College News


College launches new seed grants for cancer research

cancerScientists seeking to push forward the cancer research frontier have a new springboard from which to launch projects at Cornell. The Comparative Cancer Biology Training Program (CCBTP) at Cornell’s College of Veterinary Medicine has opened the doors to a new competitive grants program supporting hypothesis-driven pilot research projects in cancer biology.

Applications will be accepted until March 3, 2014. Several awards are expected to be funded starting April 2014 in the range of $5,000-10,000 each. Proposals’ principal investigator must be faculty members at the College of Veterinary Medicine, but researchers across and outside Cornell can participate as collaborators.

“This will be an important way to support new research endeavors and promote new collaborations,” said Dr. Bob Weiss, the director of CCBTP. “We’re especially keen for proposals from junior faculty members, people new to cancer research, or projects involving collaboration between basic science and clinical applications. We hope to help launch young faculty and others new to the field and build bridges between basic and clinical cancer science.”

The grants extend the CCBTP’s mission to provide comprehensive interdisciplinary training and facilitate rigorous research in comparative cancer biology by bringing together clinical and basic scientists at the College of Veterinary Medicine and other investigators throughout Cornell University.

Applications will be judged based on several key criteria: the significance of the problem, the prospect that the proposed study will provide definitive answers, the strength of the experimental approach and the basis for evaluating results, the proper use and explanation of statistical methods, whether the proposed investigations are realistic, qualifications of the investigator, and junior faculty status.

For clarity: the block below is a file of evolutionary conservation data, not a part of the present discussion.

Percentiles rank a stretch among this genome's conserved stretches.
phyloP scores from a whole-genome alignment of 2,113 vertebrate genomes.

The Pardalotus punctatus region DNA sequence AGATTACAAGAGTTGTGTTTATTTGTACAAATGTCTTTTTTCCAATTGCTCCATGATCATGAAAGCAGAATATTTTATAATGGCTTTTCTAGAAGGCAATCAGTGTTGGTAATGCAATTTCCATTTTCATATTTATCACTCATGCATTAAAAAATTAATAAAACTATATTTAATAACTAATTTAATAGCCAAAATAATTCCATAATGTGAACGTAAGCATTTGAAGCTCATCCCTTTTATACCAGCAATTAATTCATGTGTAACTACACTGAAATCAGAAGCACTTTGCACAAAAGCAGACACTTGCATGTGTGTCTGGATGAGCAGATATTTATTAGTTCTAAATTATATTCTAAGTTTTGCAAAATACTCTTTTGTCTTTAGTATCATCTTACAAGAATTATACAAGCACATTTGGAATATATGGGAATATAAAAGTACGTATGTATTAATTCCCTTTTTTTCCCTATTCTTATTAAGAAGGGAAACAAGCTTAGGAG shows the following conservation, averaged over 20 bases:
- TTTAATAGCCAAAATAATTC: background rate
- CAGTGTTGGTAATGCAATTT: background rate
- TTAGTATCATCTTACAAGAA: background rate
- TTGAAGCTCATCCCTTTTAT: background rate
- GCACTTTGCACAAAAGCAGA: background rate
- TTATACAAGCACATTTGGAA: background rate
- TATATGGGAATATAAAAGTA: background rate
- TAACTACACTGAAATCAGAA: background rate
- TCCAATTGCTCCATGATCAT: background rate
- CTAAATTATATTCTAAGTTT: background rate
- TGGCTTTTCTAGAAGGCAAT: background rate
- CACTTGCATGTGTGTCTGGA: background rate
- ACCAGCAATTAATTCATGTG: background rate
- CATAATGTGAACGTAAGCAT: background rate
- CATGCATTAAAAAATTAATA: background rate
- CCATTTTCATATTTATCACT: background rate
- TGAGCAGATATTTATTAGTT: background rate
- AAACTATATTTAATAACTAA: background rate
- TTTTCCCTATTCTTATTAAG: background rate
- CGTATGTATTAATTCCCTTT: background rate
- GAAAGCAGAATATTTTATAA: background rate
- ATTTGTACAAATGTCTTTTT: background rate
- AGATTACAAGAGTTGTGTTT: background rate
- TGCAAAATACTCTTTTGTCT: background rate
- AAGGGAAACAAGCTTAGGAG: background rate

Funds will come in part from the Sandra Atlas Bass Endowment for Cancer Research, a $1 million endowment for cancer research across the College of Veterinary Medicine. The endowment was established with a $500,000 gift from Ms. Sandra Atlas Bass matched with an additional $500,000 gift from the Judy and Fred Wilpon Family Foundation. Additional support may come from the CCBTP’s annual training grant program, which has used internal funding from the College to support the research of graduate students, postdoctoral fellows, and veterinary residents since 2008.

“As securing federal funding grows more challenging, seed funds like these can have a big impact now and down the line,” said Weiss. “They let researchers kick off new projects that can help them grow more competitive when they seek external grants. We’re looking forward to seeing the ideas for new cancer research projects this program will elicit.”

Published January 31, 2014